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A young journalist-adventurer takes to the road in the time- honored Kerouac tradition. After a limp first chapter in which he pens sticky, self- referential homage to everyone from Merle Haggard to Robert Frost (``About the poetry: I loved the idea of Robert Frost, a farmer- poet whose hands were calloused, who knew things....I didn't feel like I knew jack''), Heller hits his stride recounting a series of wild, often dangerous adventures, usually in the outdoors. He writes of living with a mercenary in Alaska while working in a cannery, of building sea walls on the Olympic Peninsula, of lobstering with a near-maniacal fisherman in Rhode Island, of kayaking the treacherous rivers of the Soviet High Pamirs, and of witnessing the death of a friend in China. Heller is not so much concerned with place as he is with people, and most of his essays have the fine-tuned dramatic timing of quality fiction. His prose is crisp and filled with many quiet yet effective moments, as in his description of logging in Vermont: ``There is a shuddering of air, a rush and crash of limbs, and you stand in the murmuring stillness, saw idling, as full of life as you've ever been.'' Simple yet often powerful, capturing both the loneliness and the romance of the nomadic life.

Pub Date: May 15, 1992

ISBN: 0-930031-53-9

Page Count: 176

Publisher: N/A

Review Posted Online: May 19, 2010

Kirkus Reviews Issue: April 1, 1992

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This is not the Nutcracker sweet, as passed on by Tchaikovsky and Marius Petipa. No, this is the original Hoffmann tale of 1816, in which the froth of Christmas revelry occasionally parts to let the dark underside of childhood fantasies and fears peek through. The boundaries between dream and reality fade, just as Godfather Drosselmeier, the Nutcracker's creator, is seen as alternately sinister and jolly. And Italian artist Roberto Innocenti gives an errily realistic air to Marie's dreams, in richly detailed illustrations touched by a mysterious light. A beautiful version of this classic tale, which will captivate adults and children alike. (Nutcracker; $35.00; Oct. 28, 1996; 136 pp.; 0-15-100227-4)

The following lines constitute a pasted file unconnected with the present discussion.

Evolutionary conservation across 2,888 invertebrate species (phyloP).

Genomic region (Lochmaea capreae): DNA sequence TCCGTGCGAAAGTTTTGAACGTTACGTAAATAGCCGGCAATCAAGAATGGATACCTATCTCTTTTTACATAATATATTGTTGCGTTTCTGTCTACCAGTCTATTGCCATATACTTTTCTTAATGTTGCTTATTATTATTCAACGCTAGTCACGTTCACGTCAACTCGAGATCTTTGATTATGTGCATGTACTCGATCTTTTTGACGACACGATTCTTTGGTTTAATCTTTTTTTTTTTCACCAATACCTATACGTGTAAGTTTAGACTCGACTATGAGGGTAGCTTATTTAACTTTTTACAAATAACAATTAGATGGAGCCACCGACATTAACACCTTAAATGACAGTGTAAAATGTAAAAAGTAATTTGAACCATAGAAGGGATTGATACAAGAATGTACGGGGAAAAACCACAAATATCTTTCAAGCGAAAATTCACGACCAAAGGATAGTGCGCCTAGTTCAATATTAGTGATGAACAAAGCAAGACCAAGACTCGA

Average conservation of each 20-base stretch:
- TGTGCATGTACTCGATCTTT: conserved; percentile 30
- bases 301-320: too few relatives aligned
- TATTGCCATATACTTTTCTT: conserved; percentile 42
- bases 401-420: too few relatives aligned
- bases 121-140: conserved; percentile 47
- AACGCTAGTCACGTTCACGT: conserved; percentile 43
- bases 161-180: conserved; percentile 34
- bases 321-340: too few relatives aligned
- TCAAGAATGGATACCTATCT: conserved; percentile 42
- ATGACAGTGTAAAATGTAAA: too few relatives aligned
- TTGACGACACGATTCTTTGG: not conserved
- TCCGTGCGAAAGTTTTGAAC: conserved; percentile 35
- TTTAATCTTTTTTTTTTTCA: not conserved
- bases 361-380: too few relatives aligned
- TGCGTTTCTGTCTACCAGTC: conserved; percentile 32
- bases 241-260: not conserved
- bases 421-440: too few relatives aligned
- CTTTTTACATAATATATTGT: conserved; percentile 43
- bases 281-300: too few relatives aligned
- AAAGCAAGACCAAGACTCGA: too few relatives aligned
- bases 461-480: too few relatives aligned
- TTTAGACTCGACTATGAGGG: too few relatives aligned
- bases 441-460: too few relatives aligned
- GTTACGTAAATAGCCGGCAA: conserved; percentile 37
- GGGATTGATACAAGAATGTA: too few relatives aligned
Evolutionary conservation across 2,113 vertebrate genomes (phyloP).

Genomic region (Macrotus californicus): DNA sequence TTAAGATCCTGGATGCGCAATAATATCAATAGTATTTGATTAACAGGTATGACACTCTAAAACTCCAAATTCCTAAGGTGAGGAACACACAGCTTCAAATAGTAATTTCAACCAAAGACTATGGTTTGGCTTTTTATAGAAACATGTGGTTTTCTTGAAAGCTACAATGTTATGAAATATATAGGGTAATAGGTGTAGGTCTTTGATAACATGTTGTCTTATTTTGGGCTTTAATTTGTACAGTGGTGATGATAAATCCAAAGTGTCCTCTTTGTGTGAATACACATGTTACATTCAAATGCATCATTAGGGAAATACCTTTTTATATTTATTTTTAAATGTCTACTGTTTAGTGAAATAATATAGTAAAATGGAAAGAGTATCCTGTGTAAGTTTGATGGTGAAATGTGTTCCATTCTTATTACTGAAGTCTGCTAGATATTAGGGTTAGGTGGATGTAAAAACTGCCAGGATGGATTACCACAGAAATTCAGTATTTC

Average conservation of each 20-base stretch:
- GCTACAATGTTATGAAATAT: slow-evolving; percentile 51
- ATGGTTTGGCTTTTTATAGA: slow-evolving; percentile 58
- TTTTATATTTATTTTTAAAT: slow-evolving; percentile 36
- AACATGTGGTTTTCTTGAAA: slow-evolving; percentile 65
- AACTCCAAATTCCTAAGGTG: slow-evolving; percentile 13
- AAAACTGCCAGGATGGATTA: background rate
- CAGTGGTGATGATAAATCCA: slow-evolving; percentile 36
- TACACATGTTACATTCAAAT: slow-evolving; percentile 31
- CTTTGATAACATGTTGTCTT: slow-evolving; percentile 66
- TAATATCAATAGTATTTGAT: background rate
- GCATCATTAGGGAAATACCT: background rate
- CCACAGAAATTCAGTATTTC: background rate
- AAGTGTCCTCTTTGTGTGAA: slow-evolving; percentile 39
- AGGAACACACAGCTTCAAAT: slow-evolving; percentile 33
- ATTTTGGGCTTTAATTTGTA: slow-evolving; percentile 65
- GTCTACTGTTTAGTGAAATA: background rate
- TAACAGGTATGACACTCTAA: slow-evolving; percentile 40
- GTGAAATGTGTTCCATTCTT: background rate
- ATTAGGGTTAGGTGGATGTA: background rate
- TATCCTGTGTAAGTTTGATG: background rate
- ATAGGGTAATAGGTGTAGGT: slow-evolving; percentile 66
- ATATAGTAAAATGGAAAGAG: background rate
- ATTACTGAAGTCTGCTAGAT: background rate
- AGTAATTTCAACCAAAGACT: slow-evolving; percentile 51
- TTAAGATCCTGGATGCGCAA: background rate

Pub Date: Oct. 28, 1996

ISBN: 0-15-100227-4

Page Count: 136

Publisher: Harcourt

Review Posted Online: May 19, 2010

Kirkus Reviews Issue: Aug. 15, 1996

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An extravaganza in Bemelmans' inimitable vein, but written almost dead pan, with sly, amusing, sometimes biting undertones, breaking through. For Bemelmans was "the man who came to cocktails". And his hostess was Lady Mendl (Elsie de Wolfe), arbiter of American decorating taste over a generation. Lady Mendl was an incredible person,- self-made in proper American tradition on the one hand, for she had been haunted by the poverty of her childhood, and the years of struggle up from its ugliness,- until she became synonymous with the exotic, exquisite, worshipper at beauty's whrine. Bemelmans draws a portrait in extremes, through apt descriptions, through hilarious anecdote, through surprisingly sympathetic and understanding bits of appreciation. The scene shifts from Hollywood to the home she loved the best in Versailles. One meets in passing a vast roster of famous figures of the international and artistic set. And always one feels Bemelmans, slightly offstage, observing, recording, commenting, illustrated.

Pub Date: Feb. 23, 1955

ISBN: 0670717797

Page Count: -

Publisher: Viking

Review Posted Online: Oct. 25, 2011

Kirkus Reviews Issue: Feb. 1, 1955

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